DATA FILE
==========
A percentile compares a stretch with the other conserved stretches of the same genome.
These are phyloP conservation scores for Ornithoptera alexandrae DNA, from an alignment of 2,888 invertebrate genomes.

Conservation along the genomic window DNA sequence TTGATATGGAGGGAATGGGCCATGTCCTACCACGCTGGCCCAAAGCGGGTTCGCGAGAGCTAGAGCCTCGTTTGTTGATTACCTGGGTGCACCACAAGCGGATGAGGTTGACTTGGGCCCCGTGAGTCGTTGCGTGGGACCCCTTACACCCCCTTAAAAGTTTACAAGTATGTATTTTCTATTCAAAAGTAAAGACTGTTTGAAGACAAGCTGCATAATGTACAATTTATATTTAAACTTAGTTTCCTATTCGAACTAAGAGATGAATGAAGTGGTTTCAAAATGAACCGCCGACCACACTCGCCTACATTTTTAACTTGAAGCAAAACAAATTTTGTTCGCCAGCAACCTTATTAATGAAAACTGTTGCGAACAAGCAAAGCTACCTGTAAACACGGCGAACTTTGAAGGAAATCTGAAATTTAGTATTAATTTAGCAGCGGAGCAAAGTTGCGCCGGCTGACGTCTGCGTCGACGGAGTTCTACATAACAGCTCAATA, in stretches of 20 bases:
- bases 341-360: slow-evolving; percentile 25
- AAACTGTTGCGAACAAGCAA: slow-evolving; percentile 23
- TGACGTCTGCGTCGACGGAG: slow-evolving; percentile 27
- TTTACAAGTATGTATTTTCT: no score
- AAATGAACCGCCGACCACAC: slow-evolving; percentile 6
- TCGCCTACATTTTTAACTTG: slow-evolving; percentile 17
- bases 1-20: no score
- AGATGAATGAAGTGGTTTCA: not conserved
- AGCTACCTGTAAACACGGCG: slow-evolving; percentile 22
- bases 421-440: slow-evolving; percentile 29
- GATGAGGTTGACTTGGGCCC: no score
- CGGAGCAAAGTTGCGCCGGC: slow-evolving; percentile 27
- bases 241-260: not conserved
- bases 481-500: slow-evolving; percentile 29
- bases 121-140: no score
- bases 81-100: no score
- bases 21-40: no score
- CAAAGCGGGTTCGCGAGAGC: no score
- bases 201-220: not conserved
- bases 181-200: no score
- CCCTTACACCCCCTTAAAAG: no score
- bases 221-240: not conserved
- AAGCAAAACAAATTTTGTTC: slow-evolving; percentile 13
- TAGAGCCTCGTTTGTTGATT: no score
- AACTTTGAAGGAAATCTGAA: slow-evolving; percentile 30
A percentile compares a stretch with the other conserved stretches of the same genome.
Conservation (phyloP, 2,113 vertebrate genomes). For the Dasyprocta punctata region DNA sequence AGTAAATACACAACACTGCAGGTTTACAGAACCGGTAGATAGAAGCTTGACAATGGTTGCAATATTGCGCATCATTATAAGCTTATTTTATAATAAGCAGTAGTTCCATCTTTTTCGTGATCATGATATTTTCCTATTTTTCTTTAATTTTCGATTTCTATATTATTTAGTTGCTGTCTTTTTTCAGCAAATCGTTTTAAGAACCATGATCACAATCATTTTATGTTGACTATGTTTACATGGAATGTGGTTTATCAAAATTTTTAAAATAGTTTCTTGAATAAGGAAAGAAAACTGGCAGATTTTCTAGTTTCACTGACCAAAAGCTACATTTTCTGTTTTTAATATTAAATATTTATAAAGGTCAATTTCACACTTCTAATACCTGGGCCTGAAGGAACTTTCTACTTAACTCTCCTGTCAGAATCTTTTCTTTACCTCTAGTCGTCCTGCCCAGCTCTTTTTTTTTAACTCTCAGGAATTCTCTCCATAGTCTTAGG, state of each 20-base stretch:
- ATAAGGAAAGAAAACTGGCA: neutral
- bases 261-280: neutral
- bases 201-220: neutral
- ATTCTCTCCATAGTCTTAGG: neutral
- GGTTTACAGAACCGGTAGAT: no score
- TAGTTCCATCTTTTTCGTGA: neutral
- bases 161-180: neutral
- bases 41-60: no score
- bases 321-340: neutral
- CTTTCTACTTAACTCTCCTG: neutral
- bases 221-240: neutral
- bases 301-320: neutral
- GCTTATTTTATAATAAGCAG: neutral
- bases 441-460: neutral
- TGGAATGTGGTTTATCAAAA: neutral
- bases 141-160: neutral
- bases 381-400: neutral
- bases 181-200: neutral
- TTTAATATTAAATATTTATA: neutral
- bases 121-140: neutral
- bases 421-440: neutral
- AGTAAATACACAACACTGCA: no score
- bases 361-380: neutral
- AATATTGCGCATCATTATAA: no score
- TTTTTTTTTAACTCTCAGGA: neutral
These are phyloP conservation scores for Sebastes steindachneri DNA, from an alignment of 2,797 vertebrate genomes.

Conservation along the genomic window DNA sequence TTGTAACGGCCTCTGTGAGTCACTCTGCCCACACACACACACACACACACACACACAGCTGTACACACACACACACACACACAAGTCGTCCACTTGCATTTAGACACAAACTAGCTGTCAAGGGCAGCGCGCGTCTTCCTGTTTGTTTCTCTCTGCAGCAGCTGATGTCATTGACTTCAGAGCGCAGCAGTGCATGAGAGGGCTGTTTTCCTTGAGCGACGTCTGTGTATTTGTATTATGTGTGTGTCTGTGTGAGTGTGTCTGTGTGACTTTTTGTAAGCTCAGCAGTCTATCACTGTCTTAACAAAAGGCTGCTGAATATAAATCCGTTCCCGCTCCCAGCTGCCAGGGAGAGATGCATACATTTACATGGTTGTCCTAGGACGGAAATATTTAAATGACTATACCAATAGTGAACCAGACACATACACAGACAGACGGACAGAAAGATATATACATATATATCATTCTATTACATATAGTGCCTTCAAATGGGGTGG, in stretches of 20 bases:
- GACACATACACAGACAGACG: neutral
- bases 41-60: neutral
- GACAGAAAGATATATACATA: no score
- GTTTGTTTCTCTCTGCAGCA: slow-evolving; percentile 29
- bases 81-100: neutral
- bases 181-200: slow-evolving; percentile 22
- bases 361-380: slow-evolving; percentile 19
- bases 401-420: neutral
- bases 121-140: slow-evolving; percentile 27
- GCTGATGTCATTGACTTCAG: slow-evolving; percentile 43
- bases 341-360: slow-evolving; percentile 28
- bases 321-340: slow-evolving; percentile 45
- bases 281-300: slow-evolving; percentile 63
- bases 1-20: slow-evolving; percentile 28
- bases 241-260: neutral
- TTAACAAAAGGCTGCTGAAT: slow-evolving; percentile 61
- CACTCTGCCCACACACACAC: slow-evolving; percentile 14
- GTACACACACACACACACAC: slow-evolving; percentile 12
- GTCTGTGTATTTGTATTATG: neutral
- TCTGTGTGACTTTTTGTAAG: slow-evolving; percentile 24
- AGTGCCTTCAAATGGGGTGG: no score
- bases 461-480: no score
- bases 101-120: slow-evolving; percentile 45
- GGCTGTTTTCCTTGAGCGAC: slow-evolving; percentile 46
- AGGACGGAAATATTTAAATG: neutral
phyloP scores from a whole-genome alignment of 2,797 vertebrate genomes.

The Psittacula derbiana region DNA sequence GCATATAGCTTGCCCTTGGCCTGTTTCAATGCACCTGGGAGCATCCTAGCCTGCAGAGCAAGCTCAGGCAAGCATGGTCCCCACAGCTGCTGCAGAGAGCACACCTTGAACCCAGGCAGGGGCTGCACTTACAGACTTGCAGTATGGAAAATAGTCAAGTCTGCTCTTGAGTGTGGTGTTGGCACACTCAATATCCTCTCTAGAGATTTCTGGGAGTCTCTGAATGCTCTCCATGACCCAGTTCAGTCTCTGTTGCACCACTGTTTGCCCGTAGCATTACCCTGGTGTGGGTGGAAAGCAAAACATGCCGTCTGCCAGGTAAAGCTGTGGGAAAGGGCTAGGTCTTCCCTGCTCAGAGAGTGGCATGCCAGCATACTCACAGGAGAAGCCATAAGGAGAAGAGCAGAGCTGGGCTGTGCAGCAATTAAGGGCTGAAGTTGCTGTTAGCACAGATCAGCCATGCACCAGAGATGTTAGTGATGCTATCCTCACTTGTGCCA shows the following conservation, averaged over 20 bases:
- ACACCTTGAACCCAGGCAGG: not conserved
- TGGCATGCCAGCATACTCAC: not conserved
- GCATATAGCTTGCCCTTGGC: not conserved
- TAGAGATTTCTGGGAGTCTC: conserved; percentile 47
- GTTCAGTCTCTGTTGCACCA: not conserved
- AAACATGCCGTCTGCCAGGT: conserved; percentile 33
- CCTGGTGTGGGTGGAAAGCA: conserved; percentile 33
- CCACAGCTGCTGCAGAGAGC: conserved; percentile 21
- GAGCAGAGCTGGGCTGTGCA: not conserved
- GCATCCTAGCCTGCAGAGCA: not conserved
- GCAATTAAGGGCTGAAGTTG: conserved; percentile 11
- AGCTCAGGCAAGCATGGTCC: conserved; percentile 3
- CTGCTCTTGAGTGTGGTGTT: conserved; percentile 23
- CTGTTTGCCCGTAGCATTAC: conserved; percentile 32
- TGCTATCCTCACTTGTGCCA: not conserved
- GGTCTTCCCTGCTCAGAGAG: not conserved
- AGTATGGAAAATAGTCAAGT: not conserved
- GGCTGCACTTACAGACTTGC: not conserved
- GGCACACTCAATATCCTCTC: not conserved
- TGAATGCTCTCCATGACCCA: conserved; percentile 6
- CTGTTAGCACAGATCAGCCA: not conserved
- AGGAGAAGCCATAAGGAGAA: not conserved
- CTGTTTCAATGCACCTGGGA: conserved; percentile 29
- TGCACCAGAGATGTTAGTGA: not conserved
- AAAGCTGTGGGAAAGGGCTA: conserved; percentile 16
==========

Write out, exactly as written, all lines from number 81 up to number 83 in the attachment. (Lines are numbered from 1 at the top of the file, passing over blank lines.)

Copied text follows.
- GGCTGTTTTCCTTGAGCGAC: slow-evolving; percentile 46
- AGGACGGAAATATTTAAATG: neutral
phyloP scores from a whole-genome alignment of 2,797 vertebrate genomes.